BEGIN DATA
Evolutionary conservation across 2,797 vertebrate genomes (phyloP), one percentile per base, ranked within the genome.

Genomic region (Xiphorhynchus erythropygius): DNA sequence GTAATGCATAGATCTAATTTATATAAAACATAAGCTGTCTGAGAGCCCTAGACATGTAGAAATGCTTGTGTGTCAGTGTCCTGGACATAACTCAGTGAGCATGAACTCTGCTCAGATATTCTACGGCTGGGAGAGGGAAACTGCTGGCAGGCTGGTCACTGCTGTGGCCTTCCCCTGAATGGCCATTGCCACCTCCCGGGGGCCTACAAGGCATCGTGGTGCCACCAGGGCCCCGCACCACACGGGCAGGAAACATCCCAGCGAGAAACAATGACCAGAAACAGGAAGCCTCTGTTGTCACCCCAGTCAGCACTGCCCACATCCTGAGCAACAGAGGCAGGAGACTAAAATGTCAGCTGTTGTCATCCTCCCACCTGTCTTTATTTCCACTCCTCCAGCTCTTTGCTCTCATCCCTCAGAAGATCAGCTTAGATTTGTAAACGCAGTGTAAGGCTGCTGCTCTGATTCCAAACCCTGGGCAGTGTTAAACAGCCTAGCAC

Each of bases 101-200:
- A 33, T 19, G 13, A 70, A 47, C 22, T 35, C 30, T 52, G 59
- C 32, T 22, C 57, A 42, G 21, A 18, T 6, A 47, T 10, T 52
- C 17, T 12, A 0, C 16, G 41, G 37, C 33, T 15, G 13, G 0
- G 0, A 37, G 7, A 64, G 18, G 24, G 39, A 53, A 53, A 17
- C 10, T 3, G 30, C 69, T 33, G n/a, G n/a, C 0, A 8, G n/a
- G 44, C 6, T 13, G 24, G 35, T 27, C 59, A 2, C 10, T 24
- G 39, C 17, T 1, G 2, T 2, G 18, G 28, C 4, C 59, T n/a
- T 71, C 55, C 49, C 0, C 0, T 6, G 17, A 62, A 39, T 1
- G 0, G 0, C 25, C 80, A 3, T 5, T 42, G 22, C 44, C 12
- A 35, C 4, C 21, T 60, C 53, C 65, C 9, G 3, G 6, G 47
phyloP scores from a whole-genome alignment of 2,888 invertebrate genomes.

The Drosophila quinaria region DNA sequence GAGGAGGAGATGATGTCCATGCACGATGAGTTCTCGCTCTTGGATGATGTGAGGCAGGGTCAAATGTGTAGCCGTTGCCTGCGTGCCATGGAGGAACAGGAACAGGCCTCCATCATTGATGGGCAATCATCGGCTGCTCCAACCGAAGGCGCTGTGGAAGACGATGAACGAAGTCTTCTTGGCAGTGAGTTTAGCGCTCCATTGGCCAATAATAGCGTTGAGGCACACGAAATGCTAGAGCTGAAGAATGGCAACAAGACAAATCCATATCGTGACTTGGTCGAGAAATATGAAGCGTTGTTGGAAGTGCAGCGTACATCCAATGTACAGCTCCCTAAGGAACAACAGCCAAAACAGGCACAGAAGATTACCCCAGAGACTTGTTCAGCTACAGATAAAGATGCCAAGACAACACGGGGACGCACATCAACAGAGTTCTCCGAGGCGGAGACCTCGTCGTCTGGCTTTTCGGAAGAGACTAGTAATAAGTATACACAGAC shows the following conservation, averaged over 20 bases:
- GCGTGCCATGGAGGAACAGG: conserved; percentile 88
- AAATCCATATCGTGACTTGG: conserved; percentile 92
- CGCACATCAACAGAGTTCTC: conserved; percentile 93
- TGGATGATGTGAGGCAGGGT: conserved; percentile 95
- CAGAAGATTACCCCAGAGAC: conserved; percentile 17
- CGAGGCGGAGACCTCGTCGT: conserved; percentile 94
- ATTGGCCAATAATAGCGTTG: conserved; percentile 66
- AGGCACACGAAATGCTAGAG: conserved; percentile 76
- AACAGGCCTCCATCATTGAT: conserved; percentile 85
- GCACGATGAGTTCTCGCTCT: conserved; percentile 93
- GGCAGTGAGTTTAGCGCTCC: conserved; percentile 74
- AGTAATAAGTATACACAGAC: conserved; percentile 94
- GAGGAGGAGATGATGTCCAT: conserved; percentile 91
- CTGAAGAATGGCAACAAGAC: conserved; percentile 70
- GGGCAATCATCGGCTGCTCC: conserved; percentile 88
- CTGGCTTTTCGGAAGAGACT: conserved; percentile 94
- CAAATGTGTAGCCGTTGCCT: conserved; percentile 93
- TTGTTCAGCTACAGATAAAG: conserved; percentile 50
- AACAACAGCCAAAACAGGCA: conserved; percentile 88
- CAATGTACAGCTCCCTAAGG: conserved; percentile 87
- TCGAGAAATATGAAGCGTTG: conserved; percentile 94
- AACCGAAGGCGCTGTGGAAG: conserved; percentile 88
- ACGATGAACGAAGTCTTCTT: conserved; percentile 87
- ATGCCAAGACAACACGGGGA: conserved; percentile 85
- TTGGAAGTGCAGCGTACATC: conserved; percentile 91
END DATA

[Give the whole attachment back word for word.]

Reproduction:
Evolutionary conservation across 2,797 vertebrate genomes (phyloP), one percentile per base, ranked within the genome.

Genomic region (Xiphorhynchus erythropygius): DNA sequence GTAATGCATAGATCTAATTTATATAAAACATAAGCTGTCTGAGAGCCCTAGACATGTAGAAATGCTTGTGTGTCAGTGTCCTGGACATAACTCAGTGAGCATGAACTCTGCTCAGATATTCTACGGCTGGGAGAGGGAAACTGCTGGCAGGCTGGTCACTGCTGTGGCCTTCCCCTGAATGGCCATTGCCACCTCCCGGGGGCCTACAAGGCATCGTGGTGCCACCAGGGCCCCGCACCACACGGGCAGGAAACATCCCAGCGAGAAACAATGACCAGAAACAGGAAGCCTCTGTTGTCACCCCAGTCAGCACTGCCCACATCCTGAGCAACAGAGGCAGGAGACTAAAATGTCAGCTGTTGTCATCCTCCCACCTGTCTTTATTTCCACTCCTCCAGCTCTTTGCTCTCATCCCTCAGAAGATCAGCTTAGATTTGTAAACGCAGTGTAAGGCTGCTGCTCTGATTCCAAACCCTGGGCAGTGTTAAACAGCCTAGCAC

Each of bases 101-200:
- A 33, T 19, G 13, A 70, A 47, C 22, T 35, C 30, T 52, G 59
- C 32, T 22, C 57, A 42, G 21, A 18, T 6, A 47, T 10, T 52
- C 17, T 12, A 0, C 16, G 41, G 37, C 33, T 15, G 13, G 0
- G 0, A 37, G 7, A 64, G 18, G 24, G 39, A 53, A 53, A 17
- C 10, T 3, G 30, C 69, T 33, G n/a, G n/a, C 0, A 8, G n/a
- G 44, C 6, T 13, G 24, G 35, T 27, C 59, A 2, C 10, T 24
- G 39, C 17, T 1, G 2, T 2, G 18, G 28, C 4, C 59, T n/a
- T 71, C 55, C 49, C 0, C 0, T 6, G 17, A 62, A 39, T 1
- G 0, G 0, C 25, C 80, A 3, T 5, T 42, G 22, C 44, C 12
- A 35, C 4, C 21, T 60, C 53, C 65, C 9, G 3, G 6, G 47
phyloP scores from a whole-genome alignment of 2,888 invertebrate genomes.

The Drosophila quinaria region DNA sequence GAGGAGGAGATGATGTCCATGCACGATGAGTTCTCGCTCTTGGATGATGTGAGGCAGGGTCAAATGTGTAGCCGTTGCCTGCGTGCCATGGAGGAACAGGAACAGGCCTCCATCATTGATGGGCAATCATCGGCTGCTCCAACCGAAGGCGCTGTGGAAGACGATGAACGAAGTCTTCTTGGCAGTGAGTTTAGCGCTCCATTGGCCAATAATAGCGTTGAGGCACACGAAATGCTAGAGCTGAAGAATGGCAACAAGACAAATCCATATCGTGACTTGGTCGAGAAATATGAAGCGTTGTTGGAAGTGCAGCGTACATCCAATGTACAGCTCCCTAAGGAACAACAGCCAAAACAGGCACAGAAGATTACCCCAGAGACTTGTTCAGCTACAGATAAAGATGCCAAGACAACACGGGGACGCACATCAACAGAGTTCTCCGAGGCGGAGACCTCGTCGTCTGGCTTTTCGGAAGAGACTAGTAATAAGTATACACAGAC shows the following conservation, averaged over 20 bases:
- GCGTGCCATGGAGGAACAGG: conserved; percentile 88
- AAATCCATATCGTGACTTGG: conserved; percentile 92
- CGCACATCAACAGAGTTCTC: conserved; percentile 93
- TGGATGATGTGAGGCAGGGT: conserved; percentile 95
- CAGAAGATTACCCCAGAGAC: conserved; percentile 17
- CGAGGCGGAGACCTCGTCGT: conserved; percentile 94
- ATTGGCCAATAATAGCGTTG: conserved; percentile 66
- AGGCACACGAAATGCTAGAG: conserved; percentile 76
- AACAGGCCTCCATCATTGAT: conserved; percentile 85
- GCACGATGAGTTCTCGCTCT: conserved; percentile 93
- GGCAGTGAGTTTAGCGCTCC: conserved; percentile 74
- AGTAATAAGTATACACAGAC: conserved; percentile 94
- GAGGAGGAGATGATGTCCAT: conserved; percentile 91
- CTGAAGAATGGCAACAAGAC: conserved; percentile 70
- GGGCAATCATCGGCTGCTCC: conserved; percentile 88
- CTGGCTTTTCGGAAGAGACT: conserved; percentile 94
- CAAATGTGTAGCCGTTGCCT: conserved; percentile 93
- TTGTTCAGCTACAGATAAAG: conserved; percentile 50
- AACAACAGCCAAAACAGGCA: conserved; percentile 88
- CAATGTACAGCTCCCTAAGG: conserved; percentile 87
- TCGAGAAATATGAAGCGTTG: conserved; percentile 94
- AACCGAAGGCGCTGTGGAAG: conserved; percentile 88
- ACGATGAACGAAGTCTTCTT: conserved; percentile 87
- ATGCCAAGACAACACGGGGA: conserved; percentile 85
- TTGGAAGTGCAGCGTACATC: conserved; percentile 91